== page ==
Reviewby Carlo Santos,
Doki Doki School Hours
DVD 2: 2nd Hour
Pint-sized Mika Suzuki and her oddball students are back in school after the summer vacation, but can they get over the post-holiday blues? Maybe some fresh air on an art field trip will do the trick. Then it's time for the school cultural festival, and Mika's class puts on a play, while aspiring artist Watabe tries to recruit students into the manga club (membership: one). Christmas and New Year roll around soon after, with way too many opportunities for Mika to pack on the pounds. After that, it's Valentine's Day—but with such a misguided, mismatched class, who knows where the chocolates will end up?
Was it really that smart to release Doki Doki School Hours around the same time frame as Bottle Fairy? Comparisons between the two are inevitable—offbeat comedy structured around the Japanese school year; a colorful art style bordering on chibi; simple characters whose traits provide the humor. Unfortunately, it's Doki Doki School Hours that comes out looking like the illegitimate younger sibling, as its lighthearted (and now predictable) jokes try desperately to fill up each half-hour episode. Compared to other anime attempts at comedy, though, it's still a cute diversion that will leave you mildly happy rather than annoyed or offended.
With nothing to drive the plot except the passing seasons, these four episodes follow a structure already established in Volume 1. Some school or seasonal event comes up, Mika and the students react to it, and hilarity ensues. Or at least, shadows of hilarity. In a show that relies heavily on gags, not all of them are going to work. Everyone's got a different sense of humor—I cracked up when Mika did her demented skipping of joy, even though it's just an odd moment rather than a true setup and punchline. Seki's narcissistic cross-dressing is always good for a chuckle, as is the sheer cluelessness of Watabe's new manga assistant (a dotty first-year girl), but often you'll have to sit through long stretches of ho-hum jokes before reaching one that's worth a laugh.
With both Christmas and Valentine's Day being romantically themed holidays in Japan, this disc marks the point in the series where people start pairing up. Of course, some couples were already obvious in the first volume—Kudo continues to pine for Suetake (doubly hindered by Suetake's thick-headedness and Kudo's constant nosebleeds); Mika is still fending off the advances of Kitagawa and her fetish for small women. What makes these same-sex couples funny is that they're treated like any other oddball couple, mismatched personalities and all. For something less silly and more sweet, turn to the boy/girl couples: Watabe and Nakayama go shopping for art supplies before the Christmas party, which is just damn cute, while Iincho and Oyaji ("Old Man") are gradually becoming an item with their politeness to each other.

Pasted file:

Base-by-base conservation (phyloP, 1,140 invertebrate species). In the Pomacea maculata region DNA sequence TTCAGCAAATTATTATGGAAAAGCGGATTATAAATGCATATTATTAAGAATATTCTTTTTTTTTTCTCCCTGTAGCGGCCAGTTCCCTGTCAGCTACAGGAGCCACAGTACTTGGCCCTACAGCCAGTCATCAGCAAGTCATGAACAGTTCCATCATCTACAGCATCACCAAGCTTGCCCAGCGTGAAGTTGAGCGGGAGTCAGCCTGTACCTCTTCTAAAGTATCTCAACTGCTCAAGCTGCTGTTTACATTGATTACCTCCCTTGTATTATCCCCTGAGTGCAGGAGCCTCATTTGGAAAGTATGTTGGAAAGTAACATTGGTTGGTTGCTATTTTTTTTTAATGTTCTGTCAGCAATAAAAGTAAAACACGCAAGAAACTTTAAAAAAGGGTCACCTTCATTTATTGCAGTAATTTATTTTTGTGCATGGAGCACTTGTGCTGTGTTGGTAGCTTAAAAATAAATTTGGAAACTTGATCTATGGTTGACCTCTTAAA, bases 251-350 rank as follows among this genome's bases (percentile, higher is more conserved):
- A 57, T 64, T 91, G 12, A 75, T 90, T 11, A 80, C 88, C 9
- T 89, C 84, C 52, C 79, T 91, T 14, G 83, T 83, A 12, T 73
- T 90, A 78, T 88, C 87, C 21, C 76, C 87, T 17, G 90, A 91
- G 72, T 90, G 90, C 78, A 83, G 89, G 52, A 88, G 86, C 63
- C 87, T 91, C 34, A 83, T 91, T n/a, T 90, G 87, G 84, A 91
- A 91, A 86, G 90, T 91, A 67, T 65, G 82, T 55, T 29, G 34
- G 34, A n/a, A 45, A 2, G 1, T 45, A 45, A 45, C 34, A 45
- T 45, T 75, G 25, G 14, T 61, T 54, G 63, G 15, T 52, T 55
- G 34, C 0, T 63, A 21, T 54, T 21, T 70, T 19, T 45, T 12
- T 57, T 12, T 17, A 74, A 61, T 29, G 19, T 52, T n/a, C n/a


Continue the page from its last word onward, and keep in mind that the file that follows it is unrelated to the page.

A simple sense of humor calls for a simple style of delivery; the animation accomplishes that with its limited motion and flat character designs. Although the characters are nothing special to look at, you soon realize that even despite the large cast, it's easy to tell them apart. The colors might lack nuance, and the only fast movement consists of repeating back-and-forth frames, but this show achieves visual flair in other ways. The ever-shifting backgrounds and fantasy sequences contribute a lot to the comedy aspect, along with sound effects and on-screen text that add deadpan commentary to the characters' moods.
The series' lighthearted tone is reflected in its pleasant but unremarkable background music; apart from a couple of obvious Christmas carols, there's hardly a melody worth remembering here. The opening and ending songs, however, are dangerously catchy, and heaven have mercy on your soul if you should get the hook from the main theme song stuck in your head.
Geneon's casting for the dub is surprisingly appropriate here: with no standout voice taking a star role, it's a vocal free-for-all where everyone sounds like, well, an ordinary person. (Of course, the characters' personalities are far from ordinary, but...) This understated style of voice acting brings out the day-to-day nature of school life, but perhaps it's too understated: one switch to the Japanese audio reveals how much emotion we're missing. The dub script is a fairly close adaptation of the original text, sometimes matching entire lines. Meanwhile, those looking for extras will find textless and original versions of the ending.
Doki Doki School Hours confirms most of what we already know about high school: yes, it's kind of boring, but sometimes it gets weird. And funny. With a nutty classroom like this, it certainly ups the odds on something bizarre happening. Volume 2 conveniently happens to collect the episodes with the major "love holidays," so expect some misguided matchmaking in this one. It's far from perfect, and there's sometimes that nagging feeling that they're stalling for gags until the eye-catch or the ending song, but you've got to give credit to a show that tries so hard to cheer you up.
Overall (dub) : C+
Overall (sub) : B-
Story : B
Animation : C
Art : B
Music : C
+ Some genuinely cute and funny moments exploring the second half of the Japanese school year.
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